Friday Review

‘Aligarh’ goes beyond Aligarh

A view of the Aligarh Muslim University Photo R.V. Moorthy.

A view of the Aligarh Muslim University Photo R.V. Moorthy.   | Photo Credit: R_V_Moorthy

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The university and the city are incidental to the poignant story of “Aligarh”.

Names of cities have often been used in the titles of films. Mumbai and New Delhi have appeared more often than any other city in India. Kolkata, Chennai, and Hyderabad are not far behind. More recently smaller places such as Ghaziabad, Wasseypur and Badlapur have also appeared in the titles of films. Hansal Mehta’s ‘Aligarh’ is the latest.

‘Aligarh’ aroused the curiosity of a number of people who know the place because of the Aligarh Muslim University and the lock industries. There have been some protests over the title of the film, and a kind of ‘unofficial ban on the film’ on the grounds that the historic and culturally-rich city will have a permanent association with same-sex relationships.

Opposed to the idea of a ban, the vice-chancellor of Aligarh Muslim University, Lt. Gen. Zameer Uddin Shah, says, “It is my experience that banning anything excites curiosity and does not achieve the purpose for which the ban is imposed.”

Aligarh Muslim University has provided a backdrop for quite a few Hindi films. The most prominent examples include ‘Mere Mehboob’ (1963), and ‘Nai Umar Ki Nai Fasal’ (1966). It has also been referred to in many other films such as ‘Mohabbatein’ (2000), ‘Pyaar Ishq Aur Mohabbat’ (2001) and ‘Raanjhanaa’ (2013). In fact, if ‘Mere Mahboob’, a popular film in the genre of Muslim socials, presented a romantic, though certainly unrealistic, image of Aligarh, ‘Haider’ referred to Aligarh Muslim University as the place where young men would imbibe intellectual ideas and lessons in good behavior.

Any artistic production, a film, novel or a play, always transcends its immediate context and generates meaning and significance for a wider audience. ‘Aligarh’ is a narrative film, not a documentary and as such it is part biopic and part socio-political critique. The film is important for the sensitive treatment of its subject than for the representation of a city or a university. The main concern of the film is an individual’s right to privacy and the film handles this subject competently. Aligarh city and Aligarh Muslim University are just incidental to the subject of the film. The city and the University represent the larger society in the film.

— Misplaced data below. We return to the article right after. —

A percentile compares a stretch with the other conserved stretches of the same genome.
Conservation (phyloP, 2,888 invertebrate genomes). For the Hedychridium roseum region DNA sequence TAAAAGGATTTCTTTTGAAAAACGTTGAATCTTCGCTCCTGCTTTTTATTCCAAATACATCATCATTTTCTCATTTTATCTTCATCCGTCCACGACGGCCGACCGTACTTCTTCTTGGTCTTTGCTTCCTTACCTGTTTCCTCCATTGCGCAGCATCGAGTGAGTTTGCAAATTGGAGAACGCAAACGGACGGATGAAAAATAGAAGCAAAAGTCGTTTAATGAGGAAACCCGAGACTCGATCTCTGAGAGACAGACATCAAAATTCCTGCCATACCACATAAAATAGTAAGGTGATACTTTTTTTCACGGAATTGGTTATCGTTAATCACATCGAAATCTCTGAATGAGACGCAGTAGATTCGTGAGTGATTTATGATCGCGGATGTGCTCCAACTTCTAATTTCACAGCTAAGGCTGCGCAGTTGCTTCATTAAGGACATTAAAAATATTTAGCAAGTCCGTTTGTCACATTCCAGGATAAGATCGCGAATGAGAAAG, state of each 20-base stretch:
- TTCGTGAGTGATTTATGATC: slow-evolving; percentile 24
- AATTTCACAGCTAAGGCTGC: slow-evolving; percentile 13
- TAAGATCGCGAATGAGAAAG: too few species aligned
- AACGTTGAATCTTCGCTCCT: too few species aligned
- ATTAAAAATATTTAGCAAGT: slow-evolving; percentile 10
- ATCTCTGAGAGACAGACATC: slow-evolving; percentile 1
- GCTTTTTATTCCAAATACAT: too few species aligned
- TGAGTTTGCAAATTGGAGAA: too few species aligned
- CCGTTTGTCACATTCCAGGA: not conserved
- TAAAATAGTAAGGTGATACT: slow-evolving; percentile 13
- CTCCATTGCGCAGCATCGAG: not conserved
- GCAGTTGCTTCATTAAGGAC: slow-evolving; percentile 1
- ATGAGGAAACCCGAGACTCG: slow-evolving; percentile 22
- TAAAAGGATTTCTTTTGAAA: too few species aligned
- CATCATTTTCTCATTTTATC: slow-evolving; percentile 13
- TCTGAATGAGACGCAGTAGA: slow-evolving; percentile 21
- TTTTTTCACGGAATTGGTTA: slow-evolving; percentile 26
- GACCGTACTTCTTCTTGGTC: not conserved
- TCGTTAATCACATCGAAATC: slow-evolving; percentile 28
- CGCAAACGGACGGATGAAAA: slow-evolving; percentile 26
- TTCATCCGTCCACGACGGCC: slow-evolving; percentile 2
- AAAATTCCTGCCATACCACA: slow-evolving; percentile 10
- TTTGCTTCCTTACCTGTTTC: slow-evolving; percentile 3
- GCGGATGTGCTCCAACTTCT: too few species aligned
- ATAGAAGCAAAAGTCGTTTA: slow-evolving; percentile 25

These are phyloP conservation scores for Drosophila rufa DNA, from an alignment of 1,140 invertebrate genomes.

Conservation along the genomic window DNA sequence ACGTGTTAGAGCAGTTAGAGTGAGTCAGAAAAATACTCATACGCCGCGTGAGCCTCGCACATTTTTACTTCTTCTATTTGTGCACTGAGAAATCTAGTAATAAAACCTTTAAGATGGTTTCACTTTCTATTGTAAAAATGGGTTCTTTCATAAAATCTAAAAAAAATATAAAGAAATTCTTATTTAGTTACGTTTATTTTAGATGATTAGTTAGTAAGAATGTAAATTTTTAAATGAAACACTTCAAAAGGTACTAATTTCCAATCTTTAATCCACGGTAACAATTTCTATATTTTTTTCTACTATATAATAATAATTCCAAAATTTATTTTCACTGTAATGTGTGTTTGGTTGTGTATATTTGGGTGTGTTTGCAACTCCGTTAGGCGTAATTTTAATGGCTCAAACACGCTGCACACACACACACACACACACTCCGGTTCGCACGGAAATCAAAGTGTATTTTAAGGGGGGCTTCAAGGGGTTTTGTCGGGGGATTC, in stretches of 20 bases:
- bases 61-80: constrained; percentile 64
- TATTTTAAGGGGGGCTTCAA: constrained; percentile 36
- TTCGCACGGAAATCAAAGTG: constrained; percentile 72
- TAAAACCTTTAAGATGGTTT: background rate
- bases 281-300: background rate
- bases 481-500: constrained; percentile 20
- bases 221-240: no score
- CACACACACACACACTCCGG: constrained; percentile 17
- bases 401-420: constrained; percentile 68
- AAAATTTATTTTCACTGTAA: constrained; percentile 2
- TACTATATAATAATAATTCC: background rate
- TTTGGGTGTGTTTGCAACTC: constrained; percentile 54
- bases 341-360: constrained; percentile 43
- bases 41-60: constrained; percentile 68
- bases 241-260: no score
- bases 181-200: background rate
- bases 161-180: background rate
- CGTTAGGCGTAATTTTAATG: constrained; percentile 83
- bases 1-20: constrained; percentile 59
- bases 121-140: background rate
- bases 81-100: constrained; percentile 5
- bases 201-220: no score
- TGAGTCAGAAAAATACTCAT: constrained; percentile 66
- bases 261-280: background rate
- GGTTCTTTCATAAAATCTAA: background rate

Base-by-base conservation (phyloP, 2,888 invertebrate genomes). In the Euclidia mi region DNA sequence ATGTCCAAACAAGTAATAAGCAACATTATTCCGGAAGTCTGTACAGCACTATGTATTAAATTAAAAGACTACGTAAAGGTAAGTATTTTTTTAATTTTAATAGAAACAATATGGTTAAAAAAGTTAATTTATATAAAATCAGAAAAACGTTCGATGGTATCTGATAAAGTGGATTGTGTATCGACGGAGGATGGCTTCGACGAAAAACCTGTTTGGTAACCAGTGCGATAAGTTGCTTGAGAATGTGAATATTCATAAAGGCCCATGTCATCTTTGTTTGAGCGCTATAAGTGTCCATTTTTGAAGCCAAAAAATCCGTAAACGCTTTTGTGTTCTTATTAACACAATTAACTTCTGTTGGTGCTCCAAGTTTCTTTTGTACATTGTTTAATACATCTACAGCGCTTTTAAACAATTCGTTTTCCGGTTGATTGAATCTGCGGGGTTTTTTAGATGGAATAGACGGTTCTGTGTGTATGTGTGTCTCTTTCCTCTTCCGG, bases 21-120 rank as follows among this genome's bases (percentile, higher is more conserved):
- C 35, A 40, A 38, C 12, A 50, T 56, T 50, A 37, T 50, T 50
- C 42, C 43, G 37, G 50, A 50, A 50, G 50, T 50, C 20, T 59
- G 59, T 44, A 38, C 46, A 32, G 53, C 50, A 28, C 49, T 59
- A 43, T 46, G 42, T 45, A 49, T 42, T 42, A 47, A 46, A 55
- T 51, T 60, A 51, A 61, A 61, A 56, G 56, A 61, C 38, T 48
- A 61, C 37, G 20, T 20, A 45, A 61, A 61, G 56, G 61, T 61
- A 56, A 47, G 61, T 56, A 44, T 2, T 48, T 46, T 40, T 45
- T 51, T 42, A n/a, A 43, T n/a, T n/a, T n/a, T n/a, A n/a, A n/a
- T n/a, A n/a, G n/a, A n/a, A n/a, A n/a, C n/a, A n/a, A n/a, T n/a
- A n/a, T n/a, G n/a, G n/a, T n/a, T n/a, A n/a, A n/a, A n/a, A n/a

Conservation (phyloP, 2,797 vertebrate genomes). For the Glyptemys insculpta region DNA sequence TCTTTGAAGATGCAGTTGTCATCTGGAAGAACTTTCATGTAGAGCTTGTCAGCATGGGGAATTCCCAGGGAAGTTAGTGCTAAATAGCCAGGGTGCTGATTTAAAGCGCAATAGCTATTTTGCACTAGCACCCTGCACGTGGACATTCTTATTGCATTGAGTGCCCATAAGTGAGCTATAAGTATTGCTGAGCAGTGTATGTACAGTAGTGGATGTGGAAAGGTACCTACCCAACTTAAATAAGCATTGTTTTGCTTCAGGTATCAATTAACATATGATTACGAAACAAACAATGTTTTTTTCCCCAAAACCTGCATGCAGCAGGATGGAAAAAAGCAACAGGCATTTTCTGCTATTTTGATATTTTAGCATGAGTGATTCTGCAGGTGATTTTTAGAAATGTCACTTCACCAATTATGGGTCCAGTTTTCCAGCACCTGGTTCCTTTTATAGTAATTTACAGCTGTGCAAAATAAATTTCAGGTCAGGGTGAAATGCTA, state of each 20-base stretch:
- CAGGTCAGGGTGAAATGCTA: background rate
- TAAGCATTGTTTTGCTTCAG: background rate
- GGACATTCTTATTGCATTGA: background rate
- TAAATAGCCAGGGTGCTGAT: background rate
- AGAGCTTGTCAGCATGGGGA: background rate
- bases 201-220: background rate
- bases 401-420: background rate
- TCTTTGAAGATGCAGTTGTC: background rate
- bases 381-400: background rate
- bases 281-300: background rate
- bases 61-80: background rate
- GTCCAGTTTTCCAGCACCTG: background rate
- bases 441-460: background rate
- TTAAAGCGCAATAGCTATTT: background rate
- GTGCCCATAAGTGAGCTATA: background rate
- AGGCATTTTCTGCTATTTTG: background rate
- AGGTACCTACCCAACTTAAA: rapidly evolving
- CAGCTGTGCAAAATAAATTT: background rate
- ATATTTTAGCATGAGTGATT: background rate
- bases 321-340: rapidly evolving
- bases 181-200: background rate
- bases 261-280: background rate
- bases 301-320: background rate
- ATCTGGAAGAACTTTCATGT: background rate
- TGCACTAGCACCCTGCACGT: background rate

The second important concern of the film, related to the first, is the private world of Dr. Shrinivas Ramchandra Siras, a professor of Marathi, who lives among the Hindi/Urdu speaking people in Aligarh. Manoj Bajpayee brings out the extreme loneliness, sense of anguish, and the frightened state of a professor who otherwise loves Lata Mangeshkar songs and discovers poetry in silences between words.

Aligarh Muslim University, though not unscathed in the film, is not painted in black and white either. Siras repeatedly speaks of his love for the University. The University is described as having the best campus in the country. If Siras gets a raw deal from the official discourse in the University, exacerbated by what he explains as Departmental politics, there is also support and understanding for him coming from some quarters in the university. A philosophy professor in the University, played by Sukhesh Arora, offers to help the journalist taking up Siras’s case though the professor ‘cannot rock the boat too much’.

The university campus is largely missing in the film and the action of the film takes place mostly within closed doors of different houses. In fact, just as ‘Mumbainess’ of Mumbai is usually presented through Gateway of India or Marine Drive, ‘Delhiness’ of Delhi through India Gate and Red Fort, films and documentaries about Aligarh have traditionally shown Aligarh’s historic 140 year old buildings like Victoria Gate and Strachey Hall to capture ‘Aligarhness’ even if they have not been shot in Aligarh. “Aligarh” does not show any in the film, though a microscopic view of the poster of the film does show the University’s Victoria Gate in the background. In fact, the film was shot mostly in Bareilly College Bareilly. As the Vice-Chancellor Lt. Gen. Shah put it “This is a very sensitive subject and that is why, to avoid controversy, we did not give permission for filming inside AMU premises.” Not that it takes anything away from its main subject but only to stress that ‘Aligarh’ is all about an individual’s right to privacy and a general lack of understanding towards a sexual minority than about Aligarh Muslim University or any other feature or trait exclusive to Aligarh.

(The writer teaches English at Aligarh Muslim University)

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Printable version | Nov 21, 2019 7:31:39 PM | https://www.thehindu.com/features/friday-review/aligarh-goes-beyond-aligarh/article8309888.ece

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